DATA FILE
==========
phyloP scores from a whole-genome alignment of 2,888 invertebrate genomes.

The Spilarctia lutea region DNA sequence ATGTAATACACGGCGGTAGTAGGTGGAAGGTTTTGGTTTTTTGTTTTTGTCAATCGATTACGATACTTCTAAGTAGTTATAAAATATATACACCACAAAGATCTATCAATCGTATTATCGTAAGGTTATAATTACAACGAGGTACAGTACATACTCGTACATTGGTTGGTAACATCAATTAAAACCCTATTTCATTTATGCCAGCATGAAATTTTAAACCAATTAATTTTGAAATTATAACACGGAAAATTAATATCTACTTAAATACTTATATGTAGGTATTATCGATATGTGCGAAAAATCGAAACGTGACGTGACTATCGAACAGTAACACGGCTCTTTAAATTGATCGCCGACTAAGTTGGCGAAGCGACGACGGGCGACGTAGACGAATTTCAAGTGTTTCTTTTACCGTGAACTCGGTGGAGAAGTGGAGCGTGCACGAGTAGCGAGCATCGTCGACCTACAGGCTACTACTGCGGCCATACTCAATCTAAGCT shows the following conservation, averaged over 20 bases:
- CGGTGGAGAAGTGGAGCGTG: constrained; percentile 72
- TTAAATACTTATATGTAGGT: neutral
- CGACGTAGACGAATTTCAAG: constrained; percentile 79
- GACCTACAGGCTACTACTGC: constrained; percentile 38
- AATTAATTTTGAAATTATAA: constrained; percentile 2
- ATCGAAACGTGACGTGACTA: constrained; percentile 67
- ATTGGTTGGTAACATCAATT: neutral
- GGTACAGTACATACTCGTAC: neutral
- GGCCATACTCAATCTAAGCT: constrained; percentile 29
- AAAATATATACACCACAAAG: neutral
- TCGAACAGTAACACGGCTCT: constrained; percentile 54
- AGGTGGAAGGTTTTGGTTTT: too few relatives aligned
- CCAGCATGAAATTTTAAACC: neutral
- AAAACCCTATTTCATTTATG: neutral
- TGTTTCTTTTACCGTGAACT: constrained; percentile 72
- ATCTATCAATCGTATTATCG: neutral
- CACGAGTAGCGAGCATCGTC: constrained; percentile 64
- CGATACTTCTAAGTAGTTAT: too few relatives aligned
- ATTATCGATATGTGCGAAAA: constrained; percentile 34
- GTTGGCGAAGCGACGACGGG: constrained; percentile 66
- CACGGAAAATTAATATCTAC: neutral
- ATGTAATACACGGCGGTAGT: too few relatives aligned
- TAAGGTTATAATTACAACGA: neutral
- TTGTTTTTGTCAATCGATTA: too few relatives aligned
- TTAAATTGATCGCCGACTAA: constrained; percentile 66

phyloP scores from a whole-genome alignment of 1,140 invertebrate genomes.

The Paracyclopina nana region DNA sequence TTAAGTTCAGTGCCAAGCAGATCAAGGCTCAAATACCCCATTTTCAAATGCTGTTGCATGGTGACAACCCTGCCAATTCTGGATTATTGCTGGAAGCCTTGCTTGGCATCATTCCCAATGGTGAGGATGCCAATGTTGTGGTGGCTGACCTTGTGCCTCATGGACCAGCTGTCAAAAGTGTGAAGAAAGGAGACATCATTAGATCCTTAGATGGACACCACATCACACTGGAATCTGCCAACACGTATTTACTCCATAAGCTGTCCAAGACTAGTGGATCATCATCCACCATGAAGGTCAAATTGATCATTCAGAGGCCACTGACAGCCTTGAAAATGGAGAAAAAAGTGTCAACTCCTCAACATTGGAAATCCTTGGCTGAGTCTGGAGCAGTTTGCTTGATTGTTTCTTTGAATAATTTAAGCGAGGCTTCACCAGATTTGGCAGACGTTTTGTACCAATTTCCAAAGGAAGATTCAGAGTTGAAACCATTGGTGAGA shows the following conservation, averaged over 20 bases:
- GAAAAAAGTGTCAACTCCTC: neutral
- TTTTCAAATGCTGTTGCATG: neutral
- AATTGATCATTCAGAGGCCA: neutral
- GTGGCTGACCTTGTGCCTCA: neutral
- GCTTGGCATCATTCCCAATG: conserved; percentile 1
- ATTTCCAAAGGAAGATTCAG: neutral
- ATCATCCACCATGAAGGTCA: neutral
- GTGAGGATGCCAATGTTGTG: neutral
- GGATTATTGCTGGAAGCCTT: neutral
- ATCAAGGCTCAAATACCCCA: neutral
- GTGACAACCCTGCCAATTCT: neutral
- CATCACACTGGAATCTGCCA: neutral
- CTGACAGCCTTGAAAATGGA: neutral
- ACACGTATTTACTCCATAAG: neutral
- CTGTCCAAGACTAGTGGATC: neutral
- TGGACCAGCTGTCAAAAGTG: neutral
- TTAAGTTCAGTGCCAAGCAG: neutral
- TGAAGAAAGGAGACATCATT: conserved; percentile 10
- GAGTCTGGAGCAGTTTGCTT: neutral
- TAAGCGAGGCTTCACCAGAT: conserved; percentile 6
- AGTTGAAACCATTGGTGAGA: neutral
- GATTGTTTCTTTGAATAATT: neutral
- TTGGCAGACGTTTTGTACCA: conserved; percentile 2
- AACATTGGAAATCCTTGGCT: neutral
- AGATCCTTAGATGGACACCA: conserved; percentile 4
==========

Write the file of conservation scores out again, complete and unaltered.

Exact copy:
phyloP scores from a whole-genome alignment of 2,888 invertebrate genomes.

The Spilarctia lutea region DNA sequence ATGTAATACACGGCGGTAGTAGGTGGAAGGTTTTGGTTTTTTGTTTTTGTCAATCGATTACGATACTTCTAAGTAGTTATAAAATATATACACCACAAAGATCTATCAATCGTATTATCGTAAGGTTATAATTACAACGAGGTACAGTACATACTCGTACATTGGTTGGTAACATCAATTAAAACCCTATTTCATTTATGCCAGCATGAAATTTTAAACCAATTAATTTTGAAATTATAACACGGAAAATTAATATCTACTTAAATACTTATATGTAGGTATTATCGATATGTGCGAAAAATCGAAACGTGACGTGACTATCGAACAGTAACACGGCTCTTTAAATTGATCGCCGACTAAGTTGGCGAAGCGACGACGGGCGACGTAGACGAATTTCAAGTGTTTCTTTTACCGTGAACTCGGTGGAGAAGTGGAGCGTGCACGAGTAGCGAGCATCGTCGACCTACAGGCTACTACTGCGGCCATACTCAATCTAAGCT shows the following conservation, averaged over 20 bases:
- CGGTGGAGAAGTGGAGCGTG: constrained; percentile 72
- TTAAATACTTATATGTAGGT: neutral
- CGACGTAGACGAATTTCAAG: constrained; percentile 79
- GACCTACAGGCTACTACTGC: constrained; percentile 38
- AATTAATTTTGAAATTATAA: constrained; percentile 2
- ATCGAAACGTGACGTGACTA: constrained; percentile 67
- ATTGGTTGGTAACATCAATT: neutral
- GGTACAGTACATACTCGTAC: neutral
- GGCCATACTCAATCTAAGCT: constrained; percentile 29
- AAAATATATACACCACAAAG: neutral
- TCGAACAGTAACACGGCTCT: constrained; percentile 54
- AGGTGGAAGGTTTTGGTTTT: too few relatives aligned
- CCAGCATGAAATTTTAAACC: neutral
- AAAACCCTATTTCATTTATG: neutral
- TGTTTCTTTTACCGTGAACT: constrained; percentile 72
- ATCTATCAATCGTATTATCG: neutral
- CACGAGTAGCGAGCATCGTC: constrained; percentile 64
- CGATACTTCTAAGTAGTTAT: too few relatives aligned
- ATTATCGATATGTGCGAAAA: constrained; percentile 34
- GTTGGCGAAGCGACGACGGG: constrained; percentile 66
- CACGGAAAATTAATATCTAC: neutral
- ATGTAATACACGGCGGTAGT: too few relatives aligned
- TAAGGTTATAATTACAACGA: neutral
- TTGTTTTTGTCAATCGATTA: too few relatives aligned
- TTAAATTGATCGCCGACTAA: constrained; percentile 66

phyloP scores from a whole-genome alignment of 1,140 invertebrate genomes.

The Paracyclopina nana region DNA sequence TTAAGTTCAGTGCCAAGCAGATCAAGGCTCAAATACCCCATTTTCAAATGCTGTTGCATGGTGACAACCCTGCCAATTCTGGATTATTGCTGGAAGCCTTGCTTGGCATCATTCCCAATGGTGAGGATGCCAATGTTGTGGTGGCTGACCTTGTGCCTCATGGACCAGCTGTCAAAAGTGTGAAGAAAGGAGACATCATTAGATCCTTAGATGGACACCACATCACACTGGAATCTGCCAACACGTATTTACTCCATAAGCTGTCCAAGACTAGTGGATCATCATCCACCATGAAGGTCAAATTGATCATTCAGAGGCCACTGACAGCCTTGAAAATGGAGAAAAAAGTGTCAACTCCTCAACATTGGAAATCCTTGGCTGAGTCTGGAGCAGTTTGCTTGATTGTTTCTTTGAATAATTTAAGCGAGGCTTCACCAGATTTGGCAGACGTTTTGTACCAATTTCCAAAGGAAGATTCAGAGTTGAAACCATTGGTGAGA shows the following conservation, averaged over 20 bases:
- GAAAAAAGTGTCAACTCCTC: neutral
- TTTTCAAATGCTGTTGCATG: neutral
- AATTGATCATTCAGAGGCCA: neutral
- GTGGCTGACCTTGTGCCTCA: neutral
- GCTTGGCATCATTCCCAATG: conserved; percentile 1
- ATTTCCAAAGGAAGATTCAG: neutral
- ATCATCCACCATGAAGGTCA: neutral
- GTGAGGATGCCAATGTTGTG: neutral
- GGATTATTGCTGGAAGCCTT: neutral
- ATCAAGGCTCAAATACCCCA: neutral
- GTGACAACCCTGCCAATTCT: neutral
- CATCACACTGGAATCTGCCA: neutral
- CTGACAGCCTTGAAAATGGA: neutral
- ACACGTATTTACTCCATAAG: neutral
- CTGTCCAAGACTAGTGGATC: neutral
- TGGACCAGCTGTCAAAAGTG: neutral
- TTAAGTTCAGTGCCAAGCAG: neutral
- TGAAGAAAGGAGACATCATT: conserved; percentile 10
- GAGTCTGGAGCAGTTTGCTT: neutral
- TAAGCGAGGCTTCACCAGAT: conserved; percentile 6
- AGTTGAAACCATTGGTGAGA: neutral
- GATTGTTTCTTTGAATAATT: neutral
- TTGGCAGACGTTTTGTACCA: conserved; percentile 2
- AACATTGGAAATCCTTGGCT: neutral
- AGATCCTTAGATGGACACCA: conserved; percentile 4